DC Devices announces completion of enrollment in REDUCE LAP-HF trial for diastolic heart failure treatment

DC Devices announces completion of enrollment in REDUCE LAP-HF trial for diastolic heart failure treatment

DC Devices, Inc., a medical device company pioneering first-in-class structural heart devices for heart failure, today announced that it has completed enrollment and implants in the REDUCE LAP-HF trial, an open label, multi-center, single-arm study of the InterAtrial Shunt Device (IASD) – the world's first transcatheter device for the treatment of diastolic heart failure (DHF), which is also known as heart failure with preserved ejection fraction (HFpEF). [More]
Accurexa seeks FDA clearance to market BranchPoint device

Accurexa seeks FDA clearance to market BranchPoint device

Accurexa Inc., a biotechnology company focused on developing and commercializing novel neurological therapies, announced on Monday that it has filed a submission with the U.S. FDA for 510(k) clearance to market its BranchPoint device. [More]
Completing sepsis resuscitation bundle in six hours after diagnosis

Completing sepsis resuscitation bundle in six hours after diagnosis

Blood poisoning, known as sepsis, is the most common cause of death in intensive care units, according to the National Institutes of Health. The body's immune response to fight the infection triggers inflammation that restricts blood flow and leads to multiple organ failure. [More]
FDA grants Fast Track designation to Juventas' JVS-100 drug candidate and allows Phase 2b clinical trial

FDA grants Fast Track designation to Juventas' JVS-100 drug candidate and allows Phase 2b clinical trial

Juventas Therapeutics, Inc., a clinical-stage biotechnology company developing novel non-viral gene therapies that activate natural processes to repair the body, today announced that its product candidate, JVS-100, received Fast Track designation from the U.S. Food and Drug Administration for the treatment of advanced ischemic chronic heart failure. [More]
Nutrinia's NTRA-9620 granted FDA orphan drug designation for treatment of short bowel syndrome

Nutrinia's NTRA-9620 granted FDA orphan drug designation for treatment of short bowel syndrome

Nutrinia, developing therapies to treat rare gastrointestinal disorders, announced today that the U.S. Food and Drug Administration (FDA) granted orphan drug designation for the company's orally-administered drug for treating short bowel syndrome (SBS) in patients of all ages. Nutrinia plans to begin a pivotal clinical trial in this indication. [More]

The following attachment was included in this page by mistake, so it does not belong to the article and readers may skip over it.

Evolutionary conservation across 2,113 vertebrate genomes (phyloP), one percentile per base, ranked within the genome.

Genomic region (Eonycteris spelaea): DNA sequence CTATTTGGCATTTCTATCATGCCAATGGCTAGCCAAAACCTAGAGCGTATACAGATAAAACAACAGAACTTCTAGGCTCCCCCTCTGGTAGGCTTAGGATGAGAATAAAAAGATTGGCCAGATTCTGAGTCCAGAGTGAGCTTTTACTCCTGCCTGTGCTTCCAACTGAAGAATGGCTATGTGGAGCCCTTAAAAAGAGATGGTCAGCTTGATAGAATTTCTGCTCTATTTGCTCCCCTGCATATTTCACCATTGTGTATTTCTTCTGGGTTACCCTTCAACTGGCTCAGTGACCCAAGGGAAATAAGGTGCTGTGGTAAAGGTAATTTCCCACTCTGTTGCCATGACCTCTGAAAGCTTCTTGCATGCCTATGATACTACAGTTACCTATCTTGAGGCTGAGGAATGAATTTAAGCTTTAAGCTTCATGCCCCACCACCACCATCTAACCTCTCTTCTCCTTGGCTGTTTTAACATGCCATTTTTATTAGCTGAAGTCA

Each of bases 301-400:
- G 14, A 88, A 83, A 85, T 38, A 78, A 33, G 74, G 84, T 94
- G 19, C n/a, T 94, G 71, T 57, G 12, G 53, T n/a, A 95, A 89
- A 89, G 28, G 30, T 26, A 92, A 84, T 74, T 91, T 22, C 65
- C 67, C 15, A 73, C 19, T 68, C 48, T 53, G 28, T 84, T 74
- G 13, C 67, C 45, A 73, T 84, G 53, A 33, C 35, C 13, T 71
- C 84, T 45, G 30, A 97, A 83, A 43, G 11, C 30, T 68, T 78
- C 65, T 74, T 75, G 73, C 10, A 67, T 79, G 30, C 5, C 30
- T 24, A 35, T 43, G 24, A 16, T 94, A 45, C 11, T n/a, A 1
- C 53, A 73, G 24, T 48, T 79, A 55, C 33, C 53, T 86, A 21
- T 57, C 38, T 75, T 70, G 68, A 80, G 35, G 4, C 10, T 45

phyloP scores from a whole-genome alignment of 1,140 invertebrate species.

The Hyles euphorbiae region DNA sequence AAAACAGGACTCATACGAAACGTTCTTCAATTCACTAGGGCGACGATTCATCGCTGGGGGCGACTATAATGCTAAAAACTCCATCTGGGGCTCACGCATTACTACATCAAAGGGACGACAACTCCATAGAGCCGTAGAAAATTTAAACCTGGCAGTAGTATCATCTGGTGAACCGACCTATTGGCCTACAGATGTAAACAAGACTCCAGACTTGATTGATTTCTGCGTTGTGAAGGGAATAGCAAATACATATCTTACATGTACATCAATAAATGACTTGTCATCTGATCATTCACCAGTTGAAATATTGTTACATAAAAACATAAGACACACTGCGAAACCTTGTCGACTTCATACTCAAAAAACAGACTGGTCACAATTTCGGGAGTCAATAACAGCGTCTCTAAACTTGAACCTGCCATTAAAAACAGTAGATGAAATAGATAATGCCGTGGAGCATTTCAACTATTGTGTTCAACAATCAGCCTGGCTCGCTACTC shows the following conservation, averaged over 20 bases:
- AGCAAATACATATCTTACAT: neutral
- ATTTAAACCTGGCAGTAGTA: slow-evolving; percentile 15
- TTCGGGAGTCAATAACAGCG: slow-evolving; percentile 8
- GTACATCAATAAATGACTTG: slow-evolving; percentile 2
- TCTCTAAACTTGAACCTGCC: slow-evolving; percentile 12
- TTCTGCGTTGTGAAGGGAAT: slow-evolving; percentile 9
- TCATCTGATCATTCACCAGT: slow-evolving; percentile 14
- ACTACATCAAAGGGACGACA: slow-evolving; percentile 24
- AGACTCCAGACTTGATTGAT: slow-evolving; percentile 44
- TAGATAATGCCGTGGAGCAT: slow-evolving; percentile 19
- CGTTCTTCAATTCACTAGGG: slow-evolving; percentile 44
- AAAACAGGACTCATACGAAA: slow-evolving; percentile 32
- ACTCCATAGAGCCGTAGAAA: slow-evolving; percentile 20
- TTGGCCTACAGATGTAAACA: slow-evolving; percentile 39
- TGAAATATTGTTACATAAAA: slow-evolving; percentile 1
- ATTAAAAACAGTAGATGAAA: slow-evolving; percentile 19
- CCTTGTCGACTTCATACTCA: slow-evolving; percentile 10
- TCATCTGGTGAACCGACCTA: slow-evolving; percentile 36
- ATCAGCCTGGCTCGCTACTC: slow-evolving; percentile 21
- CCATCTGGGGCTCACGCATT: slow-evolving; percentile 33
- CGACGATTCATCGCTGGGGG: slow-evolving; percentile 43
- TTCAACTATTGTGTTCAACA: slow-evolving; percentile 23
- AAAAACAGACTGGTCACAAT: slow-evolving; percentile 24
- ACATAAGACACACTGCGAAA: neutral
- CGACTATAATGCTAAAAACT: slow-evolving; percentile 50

Paediatric outpatient study compares effectiveness of three alternative treatments for type 1 diabetes

Paediatric outpatient study compares effectiveness of three alternative treatments for type 1 diabetes

A Montréal research team, co-supervised by Dr. Rémi Rabasa-Lhoret from the IRCM and Dr. Laurent Legault from the Montreal Children's Hospital, undertook the first paediatric outpatient study to compare three alternative treatments for type 1 diabetes. [More]
El Camino Hospital enrolls first patient in safety study using RenovoCath

El Camino Hospital enrolls first patient in safety study using RenovoCath

El Camino Hospital in Mountain View, California has enrolled the first patient in a safety study using the RenovoCath, a new catheter that is being introduced for targeted delivery of fluids to selected sites in the peripheral vascular system. The study will help physicians determine appropriate dosing of locally-delivered chemotherapy for patients with pancreatic cancer. [More]
New Johns Hopkins study shows re-inflating balloon after carotid stenting fuels stroke risk

New Johns Hopkins study shows re-inflating balloon after carotid stenting fuels stroke risk

After reviewing outcomes from thousands of cases, researchers at Johns Hopkins report that patients with blocked neck arteries who undergo carotid stenting to prop open the narrowed blood vessels fare decidedly worse if their surgeons re-inflate a tiny balloon in the vessel after the mesh stent is in place. [More]
Neutrolin post marketing surveillance data presented at 52nd ERA-EDTA Congress

Neutrolin post marketing surveillance data presented at 52nd ERA-EDTA Congress

CorMedix Inc., a biopharmaceutical company focused on developing and commercializing therapeutic products for the prevention and treatment of cardiac, renal and infectious diseases, today announced a presentation on Neutrolin® post marketing surveillance data at the 52nd European Dialysis and Transplant Association (ERA-EDTA) Congress. [More]
Vascular surgeries provide relief from two debilitating conditions

Vascular surgeries provide relief from two debilitating conditions

When Carol Werkman first saw Loyola University Medical Center vascular surgeon Bernadette Aulivola, MD, she was suffering from two debilitating conditions: Every time she ate, Mrs. Werkman felt terrible abdominal pain. And whenever she walked more than a few hundred feet, her legs would begin to hurt. [More]